As we reflect on the significance of Juneteenth, some of the heritage and traditions that endured after slavery can be found right here in Georgia.
Griffin Lotson is a seventh generation Gullah Geechee and vice chair of the Gullah Geechee Cultural Heritage Commission.
Gullah Geechee are descendants of west and central Africans who were enslaved and brought to the coastal South to work on rice and cotton plantations.
Many stayed on the coast after being freed, retaining much of their African heritage.
“We’re the only culture in America, that has this birth on something called slavery. As horrific as slavery was, and is, this culture was birthed out of that because our isolation,” Lotson said. “We have a rich base in trying to keep our culture alive.”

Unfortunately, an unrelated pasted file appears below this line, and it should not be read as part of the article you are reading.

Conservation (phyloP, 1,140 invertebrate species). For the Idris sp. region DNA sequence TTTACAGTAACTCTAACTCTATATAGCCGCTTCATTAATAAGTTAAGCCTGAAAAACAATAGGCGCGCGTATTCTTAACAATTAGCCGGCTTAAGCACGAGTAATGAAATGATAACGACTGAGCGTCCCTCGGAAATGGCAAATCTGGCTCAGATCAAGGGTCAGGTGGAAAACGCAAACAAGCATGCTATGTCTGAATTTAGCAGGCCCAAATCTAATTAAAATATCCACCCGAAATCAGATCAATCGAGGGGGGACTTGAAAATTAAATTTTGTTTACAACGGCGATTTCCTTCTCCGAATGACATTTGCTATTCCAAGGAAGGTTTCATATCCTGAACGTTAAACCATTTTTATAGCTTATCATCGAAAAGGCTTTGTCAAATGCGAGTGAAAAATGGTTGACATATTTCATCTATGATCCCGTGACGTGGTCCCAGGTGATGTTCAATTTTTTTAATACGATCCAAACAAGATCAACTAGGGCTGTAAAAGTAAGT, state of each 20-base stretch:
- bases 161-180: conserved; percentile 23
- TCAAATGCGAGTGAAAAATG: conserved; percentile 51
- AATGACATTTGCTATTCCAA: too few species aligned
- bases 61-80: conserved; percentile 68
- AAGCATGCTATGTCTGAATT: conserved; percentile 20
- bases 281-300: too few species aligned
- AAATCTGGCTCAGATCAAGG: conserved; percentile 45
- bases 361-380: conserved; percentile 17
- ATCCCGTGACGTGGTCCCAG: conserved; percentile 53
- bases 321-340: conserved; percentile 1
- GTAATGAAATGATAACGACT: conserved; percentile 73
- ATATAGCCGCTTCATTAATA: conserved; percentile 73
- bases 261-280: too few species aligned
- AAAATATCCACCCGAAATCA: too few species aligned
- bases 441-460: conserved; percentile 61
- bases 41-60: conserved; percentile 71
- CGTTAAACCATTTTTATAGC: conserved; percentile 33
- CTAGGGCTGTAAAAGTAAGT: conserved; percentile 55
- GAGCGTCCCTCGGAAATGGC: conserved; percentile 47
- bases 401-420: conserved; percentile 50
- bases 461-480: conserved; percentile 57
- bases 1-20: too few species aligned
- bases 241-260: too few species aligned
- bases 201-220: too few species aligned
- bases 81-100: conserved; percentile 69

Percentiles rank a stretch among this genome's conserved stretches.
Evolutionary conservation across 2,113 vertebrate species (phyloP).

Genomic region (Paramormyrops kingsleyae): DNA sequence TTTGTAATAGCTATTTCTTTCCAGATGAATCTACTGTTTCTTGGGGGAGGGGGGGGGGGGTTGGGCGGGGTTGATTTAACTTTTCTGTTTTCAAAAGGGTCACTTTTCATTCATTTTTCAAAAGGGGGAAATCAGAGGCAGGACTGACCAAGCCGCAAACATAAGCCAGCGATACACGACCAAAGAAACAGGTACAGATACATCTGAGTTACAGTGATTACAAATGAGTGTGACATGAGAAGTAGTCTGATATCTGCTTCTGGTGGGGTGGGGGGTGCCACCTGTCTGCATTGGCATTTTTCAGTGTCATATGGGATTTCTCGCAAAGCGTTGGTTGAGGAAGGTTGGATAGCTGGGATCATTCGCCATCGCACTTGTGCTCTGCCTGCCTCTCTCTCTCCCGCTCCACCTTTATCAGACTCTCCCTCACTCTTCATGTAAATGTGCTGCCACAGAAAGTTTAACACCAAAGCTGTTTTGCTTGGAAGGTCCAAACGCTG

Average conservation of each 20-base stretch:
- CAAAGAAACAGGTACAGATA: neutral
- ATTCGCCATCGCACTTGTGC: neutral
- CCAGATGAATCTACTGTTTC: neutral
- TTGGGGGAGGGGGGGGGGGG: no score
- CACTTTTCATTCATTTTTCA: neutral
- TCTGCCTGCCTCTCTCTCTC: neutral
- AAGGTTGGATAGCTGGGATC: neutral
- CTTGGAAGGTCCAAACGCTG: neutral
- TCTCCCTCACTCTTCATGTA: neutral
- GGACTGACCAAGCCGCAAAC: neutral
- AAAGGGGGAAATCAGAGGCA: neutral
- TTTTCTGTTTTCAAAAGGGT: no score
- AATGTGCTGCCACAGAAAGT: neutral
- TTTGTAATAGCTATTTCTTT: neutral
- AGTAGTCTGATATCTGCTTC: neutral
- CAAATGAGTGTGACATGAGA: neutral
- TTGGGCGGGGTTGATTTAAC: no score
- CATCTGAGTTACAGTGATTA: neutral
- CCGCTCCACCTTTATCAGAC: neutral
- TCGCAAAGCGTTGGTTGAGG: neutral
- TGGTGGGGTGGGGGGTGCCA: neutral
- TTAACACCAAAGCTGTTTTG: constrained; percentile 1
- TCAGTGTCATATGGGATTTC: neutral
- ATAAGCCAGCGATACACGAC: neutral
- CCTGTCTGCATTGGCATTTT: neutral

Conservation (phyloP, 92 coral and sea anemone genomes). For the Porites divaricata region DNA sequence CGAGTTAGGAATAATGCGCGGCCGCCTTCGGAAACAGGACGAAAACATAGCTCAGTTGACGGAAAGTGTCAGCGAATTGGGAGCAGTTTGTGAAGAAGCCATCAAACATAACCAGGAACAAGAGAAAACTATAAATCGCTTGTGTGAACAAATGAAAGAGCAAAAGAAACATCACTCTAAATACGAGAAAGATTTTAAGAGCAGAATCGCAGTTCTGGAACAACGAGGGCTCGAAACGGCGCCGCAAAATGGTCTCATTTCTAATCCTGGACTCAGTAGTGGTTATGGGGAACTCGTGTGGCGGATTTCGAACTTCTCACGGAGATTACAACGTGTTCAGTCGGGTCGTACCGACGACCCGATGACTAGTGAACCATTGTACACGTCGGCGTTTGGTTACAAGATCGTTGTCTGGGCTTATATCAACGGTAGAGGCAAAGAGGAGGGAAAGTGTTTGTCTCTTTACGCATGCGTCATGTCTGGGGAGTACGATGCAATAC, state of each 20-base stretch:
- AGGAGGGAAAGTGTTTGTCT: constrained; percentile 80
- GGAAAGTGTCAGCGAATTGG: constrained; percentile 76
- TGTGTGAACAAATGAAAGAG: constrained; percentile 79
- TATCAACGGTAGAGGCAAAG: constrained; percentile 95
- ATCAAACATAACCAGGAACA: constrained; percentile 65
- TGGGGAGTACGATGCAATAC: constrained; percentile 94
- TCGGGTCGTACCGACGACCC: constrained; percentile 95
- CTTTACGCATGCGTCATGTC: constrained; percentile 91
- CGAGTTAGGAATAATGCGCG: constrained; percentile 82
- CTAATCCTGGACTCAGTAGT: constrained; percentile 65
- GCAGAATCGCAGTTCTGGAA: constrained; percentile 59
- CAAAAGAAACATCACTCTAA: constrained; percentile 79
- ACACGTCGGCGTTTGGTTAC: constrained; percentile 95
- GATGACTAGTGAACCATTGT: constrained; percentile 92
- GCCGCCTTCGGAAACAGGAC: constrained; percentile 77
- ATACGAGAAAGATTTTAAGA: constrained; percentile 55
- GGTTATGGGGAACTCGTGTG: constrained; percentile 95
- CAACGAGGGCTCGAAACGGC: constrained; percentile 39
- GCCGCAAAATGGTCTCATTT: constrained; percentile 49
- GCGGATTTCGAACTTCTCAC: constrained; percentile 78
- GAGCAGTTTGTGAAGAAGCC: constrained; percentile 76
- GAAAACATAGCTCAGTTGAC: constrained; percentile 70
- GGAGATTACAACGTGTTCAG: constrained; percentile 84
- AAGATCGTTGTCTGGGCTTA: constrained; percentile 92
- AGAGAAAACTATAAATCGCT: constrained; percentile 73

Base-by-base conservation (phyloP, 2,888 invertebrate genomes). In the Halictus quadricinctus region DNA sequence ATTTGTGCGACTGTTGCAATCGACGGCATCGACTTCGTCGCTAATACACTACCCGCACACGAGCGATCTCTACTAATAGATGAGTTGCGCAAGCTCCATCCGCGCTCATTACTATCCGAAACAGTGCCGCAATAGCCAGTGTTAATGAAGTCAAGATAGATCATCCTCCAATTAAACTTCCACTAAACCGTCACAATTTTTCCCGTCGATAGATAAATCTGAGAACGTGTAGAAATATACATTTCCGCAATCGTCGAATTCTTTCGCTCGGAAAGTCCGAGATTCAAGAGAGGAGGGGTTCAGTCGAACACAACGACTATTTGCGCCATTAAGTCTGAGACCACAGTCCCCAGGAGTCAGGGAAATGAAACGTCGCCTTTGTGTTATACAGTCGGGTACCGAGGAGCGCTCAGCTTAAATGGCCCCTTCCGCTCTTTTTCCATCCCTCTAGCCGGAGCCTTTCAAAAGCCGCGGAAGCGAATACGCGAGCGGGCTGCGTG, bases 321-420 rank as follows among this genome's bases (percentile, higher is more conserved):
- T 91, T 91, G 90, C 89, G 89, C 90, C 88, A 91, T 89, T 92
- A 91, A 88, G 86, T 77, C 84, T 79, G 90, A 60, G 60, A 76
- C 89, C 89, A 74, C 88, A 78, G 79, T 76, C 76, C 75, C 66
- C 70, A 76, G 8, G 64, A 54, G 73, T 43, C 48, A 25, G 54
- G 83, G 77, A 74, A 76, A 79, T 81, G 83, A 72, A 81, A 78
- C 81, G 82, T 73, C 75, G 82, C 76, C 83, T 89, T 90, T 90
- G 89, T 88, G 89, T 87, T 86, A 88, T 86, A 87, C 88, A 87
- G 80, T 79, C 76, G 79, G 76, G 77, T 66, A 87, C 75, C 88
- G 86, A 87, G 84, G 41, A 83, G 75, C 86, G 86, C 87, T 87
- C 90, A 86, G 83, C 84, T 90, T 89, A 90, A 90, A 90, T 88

Lotson says the climate of the United States and demands for equality mean more people are learning about African-American history.
“I would say a lot of people did not know a lot about Juneteenth. They certainly didn’t know about the Gullah Geechee, but I want people to know that the fabric of America is embedded in those enslaved individuals that made America rich.”
“I want the people to know that we play a major part in an America’s history and it’s time that we own it,” Lotson said. “And it’s time that we appreciate that history.”
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